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In Re: Muthiah Pillai - Court Judgment

LegalCrystal Citation
SubjectCriminal
CourtChennai
Decided On
Reported in(1906)16MLJ529
AppellantIn Re: Muthiah Pillai
Cases ReferredPirthi Chand Lal v. Sampatia
Excerpt:
- - 327. 2. i have no doubt that it is open to the high court to consider whether the sessions judge has or has not exercised a proper judicial discretion under section 436 of the criminal procedure code in setting aside a magistrate's order of discharge, and that for this purpose the high court may consider the facts as well as the questions of law involved......of the case of pirthi chand lal v. sampatia (1903) 7 c.w.n.327 against the contention of the public prosecutor; and the observations in. queen empress v. balasinnatampi i.l.r(1891) m. 338 and in hari dass sanyal v. saritulla i.l.r(1888) c. 621 support the review in pirthi chand lal v. sampatia (1903) c.w.n. 327.2. i have no doubt that it is open to the high court to consider whether the sessions judge has or has not exercised a proper judicial discretion under section 436 of the criminal procedure code in setting aside a magistrate's order of discharge, and that for this purpose the high court may consider the facts as well as the questions of law involved. though the high court has this power, i need hardly say that if will only exercise it where it is manifest that the sessions.....
Judgment:
ORDER

Benson, J.

1. The Public Prosecutor argues that Section 215 of the Code of Criminal Procedure indicates that the High Court ought not to interfere with a Sessions Judge's order directing a commitment to be made, except on a point of law. That section refers only to a commitment actually made and there is the direct authority of the case of Pirthi Chand Lal v. Sampatia (1903) 7 C.W.N.327 against the contention of the Public Prosecutor; and the observations in. Queen Empress v. Balasinnatampi I.L.R(1891) M. 338 and in Hari Dass Sanyal v. Saritulla I.L.R(1888) C. 621 support the review in Pirthi Chand Lal v. Sampatia (1903) C.W.N. 327.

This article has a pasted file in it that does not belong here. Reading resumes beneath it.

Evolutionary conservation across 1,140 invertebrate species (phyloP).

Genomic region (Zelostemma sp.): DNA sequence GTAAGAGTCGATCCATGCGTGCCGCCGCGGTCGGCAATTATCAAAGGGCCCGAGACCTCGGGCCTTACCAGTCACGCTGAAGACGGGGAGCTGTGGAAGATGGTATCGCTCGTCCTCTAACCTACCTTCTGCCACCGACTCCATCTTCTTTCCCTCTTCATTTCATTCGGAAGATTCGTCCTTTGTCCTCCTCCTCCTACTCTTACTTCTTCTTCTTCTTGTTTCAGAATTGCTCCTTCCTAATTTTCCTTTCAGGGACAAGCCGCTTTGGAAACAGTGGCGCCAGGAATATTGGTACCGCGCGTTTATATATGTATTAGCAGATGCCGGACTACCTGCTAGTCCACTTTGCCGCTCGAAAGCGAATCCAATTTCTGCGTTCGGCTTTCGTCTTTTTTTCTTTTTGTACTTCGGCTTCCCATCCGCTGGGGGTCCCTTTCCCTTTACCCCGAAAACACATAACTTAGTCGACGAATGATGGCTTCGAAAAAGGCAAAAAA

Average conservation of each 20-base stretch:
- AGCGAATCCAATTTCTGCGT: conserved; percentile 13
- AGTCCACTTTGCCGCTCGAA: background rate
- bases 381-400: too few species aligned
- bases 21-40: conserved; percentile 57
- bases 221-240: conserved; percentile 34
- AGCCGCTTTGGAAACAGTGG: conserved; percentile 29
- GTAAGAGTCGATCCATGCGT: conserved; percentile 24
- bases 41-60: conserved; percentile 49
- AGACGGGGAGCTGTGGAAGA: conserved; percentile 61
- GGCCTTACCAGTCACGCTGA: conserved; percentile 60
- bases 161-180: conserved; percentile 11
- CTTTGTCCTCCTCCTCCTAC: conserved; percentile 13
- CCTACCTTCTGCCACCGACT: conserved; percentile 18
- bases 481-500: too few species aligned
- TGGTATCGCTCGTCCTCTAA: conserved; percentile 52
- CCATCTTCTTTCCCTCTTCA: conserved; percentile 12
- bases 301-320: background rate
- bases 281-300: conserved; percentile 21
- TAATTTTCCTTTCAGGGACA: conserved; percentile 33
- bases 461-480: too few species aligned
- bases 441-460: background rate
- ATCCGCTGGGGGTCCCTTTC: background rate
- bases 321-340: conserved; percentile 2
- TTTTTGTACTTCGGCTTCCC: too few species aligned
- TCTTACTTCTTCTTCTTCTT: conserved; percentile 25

2. I have no doubt that it is open to the High Court to consider whether the Sessions Judge has or has not exercised a proper judicial discretion under Section 436 of the Criminal Procedure Code in setting aside a Magistrate's order of discharge, and that for this purpose the High Court may consider the facts as well as the questions of law involved. Though the High Court has this power, I need hardly say that if will only exercise it where it is manifest that the Sessions Judge's order is improper, as for instance, where there is no evidence to prove the offence charged or where it is clear that the Court would not act on the evidence.

3. In the present case the facts have been fully argued before me by Mr. Cowdell for the petitioner and by 'the Public Prosecutor, and I find that there is the direct evidence of three witnesses, viz., by the complainant, the 5th and 7th prosecution witnesses that Exhibit A is a forgery and that there are circumstances referred to by the Sessions Judge which may be considered to support the charge. On the other hand, there are several considerations referred to by the Magistrate who held the preliminary enquiry which make it impossible that the charge is true. But the ultimate question is whether the direct evidence of the three prosecution witnesses who speak directly to the alleged forgery is true or false.

4. The offence alleged being a grave one, and as such, triable under the scheme of the Code only by a Court of Sessions, it is desirable that the truth of the evidence of these witnesses, and the value to be attached to the counter considerations urged by the Magistrate should be tested and weighed by a superior Court by the aid of assessors and with the advantage of hearing the witnesses give their evidence in the presence of the Court.

5. For these reasons, I must decline to set aside the order of the Sessions Judge.


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